Singapore as a child was a magical place. Seemingly full of little stalls and shops owned and run by people from everywhere. The food from the eateries was quite simply amazing in many ways it was the commonwealth in miniature. None of the big multinationals here, there was but as a kid I never noticed. No Starsucks, or Cafe Zero. it was small independent, self made traders who stopped and chated to their customers. Despite the Japanese occupation Singapore was relatively unchanged from the Great War. Then it was a microcosm of Empire. An Empire ruled by and large by bluff, or power by proxy. occasionally this system broke down, the bluff was called. The Empire would called for help and as in the case of the Singapore Mutiny, foreign help would duly appear. In this case, French, Japanese and Russian warships with their marines. After the incident a few trials and British rule would be seen to be reimposed. There would be stories told of the valour of British soldiers, and a few heros added to books about deeds that thrilled the empire. Few mention the guy that sells the coffee, in Singapore that man was Kassim Mansur.
Mansur was a successful coffee shop proprietor from Bombay. He also own a small estate on the side of Pasir Panjang Road. His coffee shop was very popular with soldiers from India. A touch of home in a foreign land. On the way home in his gharry Mansur used to stop at the small guard and often went inside to talk to the troops. He also chated to the troops in his coffee shop. All good customer service. This small acts were very much part of service during those days and were good for business. Mansur also wrote letters on behalf of the soldiers. Very probably he never gave much thought to those letters. He would write them, they would sign them, and almost certainly post them. One of these letters, posted on the 28th December 1914, was intercepted by the authorities. on the 23rd January 1915 Mansur was arrested.(1) He was held at the civilian prison on Outram Road awaiting trial.
On the 15th February a few hours before they were due to sail, half of the 5th Light Infantry, Indian Army, mutinied. The mutiny itself had two ringleaders Subadar Dunde Khan and Jamadar Christe Khan. Both of the 5th Light Infantry. Christe is recorded as ending his talks to his men with the phrase, “You take care, there is very little left of the English kingdom now.” The plan for the mutiny was to seize the principal military centres of Singapore. These were the barracks at Alexandra and Tanglin. after capturing the Guard Room at Alexandra some of the mutineers marched on Tanglin. At Tanglin they released the Germans, mostly sailors from the SMS Emden, held in the Prisoner of War Camp. if there was an expectation the Germans would help the mutineers it did not materialise. The Germans did help the wounded British soldiers and civilians. Several did escape to Java and Sumatra. Apart from that the Germans gave no help to the mutineers. The rapid deployment of other soldiers rapidly contained the threat posed by the mutiny. Perhaps the crucial part was the capture of a practice trench on Keppel Road by the mutineers. Here they stayed awaiting the arrival of a German Warship. A British survey ship, the Cadmus, arrived instead. 90 marines disembarked and made their way in lorries to Keppel Road. After a brief skirmish the mutiny was effectively over. Although clearing up operations with the help of French, Japanese and Russian marines were to last for just over a month. The mutineers were also detained in Outram Road Prison.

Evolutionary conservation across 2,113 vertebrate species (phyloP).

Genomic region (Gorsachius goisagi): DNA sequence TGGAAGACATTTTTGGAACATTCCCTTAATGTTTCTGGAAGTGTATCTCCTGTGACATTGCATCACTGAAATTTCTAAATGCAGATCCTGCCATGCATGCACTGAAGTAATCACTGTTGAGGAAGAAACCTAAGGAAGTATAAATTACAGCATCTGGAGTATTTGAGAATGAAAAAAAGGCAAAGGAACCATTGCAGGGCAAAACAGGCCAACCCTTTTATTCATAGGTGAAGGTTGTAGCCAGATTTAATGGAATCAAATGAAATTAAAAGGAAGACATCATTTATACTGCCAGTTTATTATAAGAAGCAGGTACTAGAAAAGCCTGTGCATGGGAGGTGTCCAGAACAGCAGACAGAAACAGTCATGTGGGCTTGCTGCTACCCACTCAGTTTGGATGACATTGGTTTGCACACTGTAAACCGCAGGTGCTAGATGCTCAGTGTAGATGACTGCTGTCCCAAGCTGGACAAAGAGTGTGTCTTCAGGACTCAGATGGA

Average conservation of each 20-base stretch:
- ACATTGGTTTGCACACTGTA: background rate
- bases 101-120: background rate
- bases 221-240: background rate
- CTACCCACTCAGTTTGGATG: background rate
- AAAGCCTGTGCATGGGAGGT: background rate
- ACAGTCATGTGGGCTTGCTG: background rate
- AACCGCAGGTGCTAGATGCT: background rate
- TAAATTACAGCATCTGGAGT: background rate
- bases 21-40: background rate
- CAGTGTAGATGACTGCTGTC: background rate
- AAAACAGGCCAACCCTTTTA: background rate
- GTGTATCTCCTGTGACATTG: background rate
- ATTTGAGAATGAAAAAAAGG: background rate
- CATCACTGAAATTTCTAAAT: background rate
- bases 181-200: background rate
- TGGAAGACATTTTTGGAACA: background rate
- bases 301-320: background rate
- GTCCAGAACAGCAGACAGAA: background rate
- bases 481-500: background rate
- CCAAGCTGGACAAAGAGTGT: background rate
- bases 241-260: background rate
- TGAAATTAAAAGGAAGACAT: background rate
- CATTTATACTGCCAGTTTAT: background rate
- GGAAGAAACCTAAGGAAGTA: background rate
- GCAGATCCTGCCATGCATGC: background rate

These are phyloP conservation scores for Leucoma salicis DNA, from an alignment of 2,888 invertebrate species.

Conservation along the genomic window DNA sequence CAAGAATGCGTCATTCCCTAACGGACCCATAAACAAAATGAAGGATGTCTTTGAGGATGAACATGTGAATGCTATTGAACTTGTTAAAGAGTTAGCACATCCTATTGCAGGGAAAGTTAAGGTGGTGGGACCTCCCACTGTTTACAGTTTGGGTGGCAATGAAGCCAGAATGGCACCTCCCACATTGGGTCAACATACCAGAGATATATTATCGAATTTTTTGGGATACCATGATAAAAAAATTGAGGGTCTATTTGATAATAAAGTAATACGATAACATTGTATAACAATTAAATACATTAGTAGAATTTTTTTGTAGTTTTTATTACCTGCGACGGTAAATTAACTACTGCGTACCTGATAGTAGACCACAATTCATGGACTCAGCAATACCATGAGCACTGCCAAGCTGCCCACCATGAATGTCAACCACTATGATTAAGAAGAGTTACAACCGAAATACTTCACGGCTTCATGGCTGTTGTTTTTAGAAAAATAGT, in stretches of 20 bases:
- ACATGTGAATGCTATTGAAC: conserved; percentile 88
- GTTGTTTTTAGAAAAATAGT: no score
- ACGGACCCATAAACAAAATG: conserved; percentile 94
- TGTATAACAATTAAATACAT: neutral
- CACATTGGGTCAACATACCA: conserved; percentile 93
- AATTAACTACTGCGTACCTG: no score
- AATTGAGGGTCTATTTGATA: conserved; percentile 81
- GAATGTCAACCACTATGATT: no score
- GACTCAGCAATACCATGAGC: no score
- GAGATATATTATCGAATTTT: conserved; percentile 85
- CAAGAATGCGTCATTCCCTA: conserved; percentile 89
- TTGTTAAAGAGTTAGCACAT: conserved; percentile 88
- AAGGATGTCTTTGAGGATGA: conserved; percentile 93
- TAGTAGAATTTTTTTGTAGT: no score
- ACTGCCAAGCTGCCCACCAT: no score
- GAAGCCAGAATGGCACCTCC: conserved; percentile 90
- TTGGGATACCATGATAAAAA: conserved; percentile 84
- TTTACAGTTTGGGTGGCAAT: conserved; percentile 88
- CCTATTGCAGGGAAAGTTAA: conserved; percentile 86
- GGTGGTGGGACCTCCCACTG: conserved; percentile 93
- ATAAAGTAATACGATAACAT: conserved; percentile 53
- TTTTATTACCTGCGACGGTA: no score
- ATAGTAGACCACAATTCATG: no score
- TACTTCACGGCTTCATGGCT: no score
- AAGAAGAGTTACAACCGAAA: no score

Mansur could hear the sound of the mutineers being executed, but it did not seem to worry him. He was being charged with 9 counts of treason, 1 charge of giving away intelligence to the enemy, and 1 charge of attempting to wage war against his majesty the king. He had Vincent Devereux Knowles in his defence team.
Mansur was eventually brought before the Field General Courts Martial on the 3rd May 1915 for his trial, confident he would be acquitted. He was after all just the man who sold coffee. His defence team argued that Mansur was a civilian and the court had no jurisdiction over him. They also argued they had no knowledge of the grounds on which the charges were based. During the trial the 9 charges of treason were dismissed. Then the letter that was to hang Mansur was produced.
The letter was with other letters to his son. There was a covering slip in Mansur’s own handwriting asking his son to take care unless the handwriting could be traced back to him. Addressed to his son with a request for it to be forwarded to the Turkish consul in Rangoon the letter was written in Urdu and translated as follows;